Is Obesity A Lack Of Will, A Poor Lifestyle Choice, Or A Disease?

By Chuck Dinerstein, MD, MBA

There is no doubt that obesity is a growing global problem, lying at one end of the spectrum from its less talked but equally malnourished polar opposite, hunger. Some argue that defining obesity as a disease will change the trajectory of the problem for the better — time for a closer examination. 

What is a disease?

That, of course, is the million-dollar question, and as you have come to learn, it is complicated. We are biological creatures, and to our best understanding, we are in an equilibrium internally and externally. That equipoise, let’s for the minute call it, ease of being, is a dynamic process; we tend to focus on the internal ease of being, but the increasing concern over the socioeconomic determinants of health expresses the ease of being with the external environment. 

If one now takes disease and breaks it in two, dis-ease, then we have an experiential sense of how to define a dis-ease. Again, most internal dis-eases have been given a status as a disease, but in reality, they are a phenotype with many underlying features and causes. Diabetes, the dis-ease of glucose regulation, has Type I and II, and some argue for a pre-diabetic condition. More to the point, obesity encompasses many internal and external dis-eases of being. The internal concerns include diabetes and cardiovascular disease; the external dis-eases including body shaming and a visceral bias against the overweight. Those external dis-eases may well be more cultural than biological, as anyone who has viewed the work of Rubens knows.

In 2013, over the objection of their council of experts, the AMA’s House of Delegates defined obesity as a disease. 

“That our AMA: (1) recognize obesity and overweight as a chronic medical condition (de facto disease state) and urgent public health problem; (2) recommend that providers receive appropriate financial support and payment from third-party payers, thus ensuring that providers have an incentive to manage the complex diseases associated with obesity; (3) work with third-party payers and governmental agencies to recognize obesity intervention as an essential medical serviceand (4) establish a comprehensive ICD code for medical services to manage and treat obese and overweight patients.” [emphasis added]

I added the emphasis because all three of these points address payment for treatment, whether WW (the old Weight Watchers), medications or our current most favored, bariatric surgery. For the cynical amongst us, this might be considered self-serving on the part of physicians.

Report Of The Council On Science And Public Health

A re-reading of the report of those AMA experts demonstrates how little has changed now that obesity is a treatable condition. While we might argue that we can identify obesity when we see it, that is insufficient for those footing the bills – they want quantifiable, objective criteria. The most ubiquitous is the BMI or body mass index. It is a cheap, easily applied (involving only weight and height) screening tool, but as the report notes,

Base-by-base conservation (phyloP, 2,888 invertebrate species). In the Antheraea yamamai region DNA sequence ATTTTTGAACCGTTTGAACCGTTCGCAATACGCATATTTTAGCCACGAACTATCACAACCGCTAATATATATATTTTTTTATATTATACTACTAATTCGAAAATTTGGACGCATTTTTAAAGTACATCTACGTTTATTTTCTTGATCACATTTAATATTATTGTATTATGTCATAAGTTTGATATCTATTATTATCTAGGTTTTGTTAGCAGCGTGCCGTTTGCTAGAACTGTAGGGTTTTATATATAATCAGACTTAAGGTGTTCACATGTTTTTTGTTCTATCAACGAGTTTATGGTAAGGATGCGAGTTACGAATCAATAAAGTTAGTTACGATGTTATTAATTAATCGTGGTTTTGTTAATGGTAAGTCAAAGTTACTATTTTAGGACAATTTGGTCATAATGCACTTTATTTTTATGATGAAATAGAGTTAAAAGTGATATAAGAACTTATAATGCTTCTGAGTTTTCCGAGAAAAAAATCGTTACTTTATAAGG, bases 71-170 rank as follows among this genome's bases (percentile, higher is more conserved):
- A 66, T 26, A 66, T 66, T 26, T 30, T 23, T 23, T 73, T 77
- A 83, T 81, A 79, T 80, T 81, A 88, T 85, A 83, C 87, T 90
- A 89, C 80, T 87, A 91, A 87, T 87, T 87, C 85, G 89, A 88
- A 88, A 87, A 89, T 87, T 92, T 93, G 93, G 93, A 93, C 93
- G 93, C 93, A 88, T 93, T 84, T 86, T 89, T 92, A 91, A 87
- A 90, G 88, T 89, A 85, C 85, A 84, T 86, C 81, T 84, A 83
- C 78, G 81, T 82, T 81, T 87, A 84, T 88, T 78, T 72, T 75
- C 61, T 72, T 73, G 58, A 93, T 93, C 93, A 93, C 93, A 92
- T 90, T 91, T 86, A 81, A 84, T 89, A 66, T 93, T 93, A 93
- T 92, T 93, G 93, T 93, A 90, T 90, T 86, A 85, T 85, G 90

“Associations between BMI and adiposity (as well as disease risk, described below) vary by age, gender, ethnicity, socioeconomic status, stature, and athletic training. These variations generally reflect population-specific differences in body composition, fat distribution, causes of overweight, and genetic susceptibility. As a screening tool for obesity, BMI demonstrates low sensitivity, particularly at BMIs below 30.”

The gist – BMI is much better at identifying the non-obese. Of course, those standardized cutoff values are subject to revision, just as we continue to lower the criteria for being hypertensive. 

The Council found designating obesity as a disease would bring “greater investments by government and the private sector to develop and reimburse obesity treatments.” That includes medications, surgery, and obesity prevention programs. It might also mean that discrimination based on body weight might be illegal. But more importantly, obesity as a disease would shift societal perceptions. 

“Lack of self-control, laziness, and other detrimental character attributes might be less likely to be associated with obese individuals, and in turn reduce stigmatization.”

On the other hand, obesity as a disease would “medicalize” obesity making the pill or knife the more relied upon alternatives

Public perceptions may shift due to more extensive recognition of obesity as a disease, with a greater appreciation of, and emphasis on, the complex etiology of obesity and the health benefits of achieving and maintaining a healthy weight. Moreover, as BMI became a vital sign, as did pain (which ushered in the era of opioid diversion), the environment might shift away from “healthy eating and physical activity.” Finally, obesity as a disease would result in higher insurance costs…


F. Kaskais Web Guru

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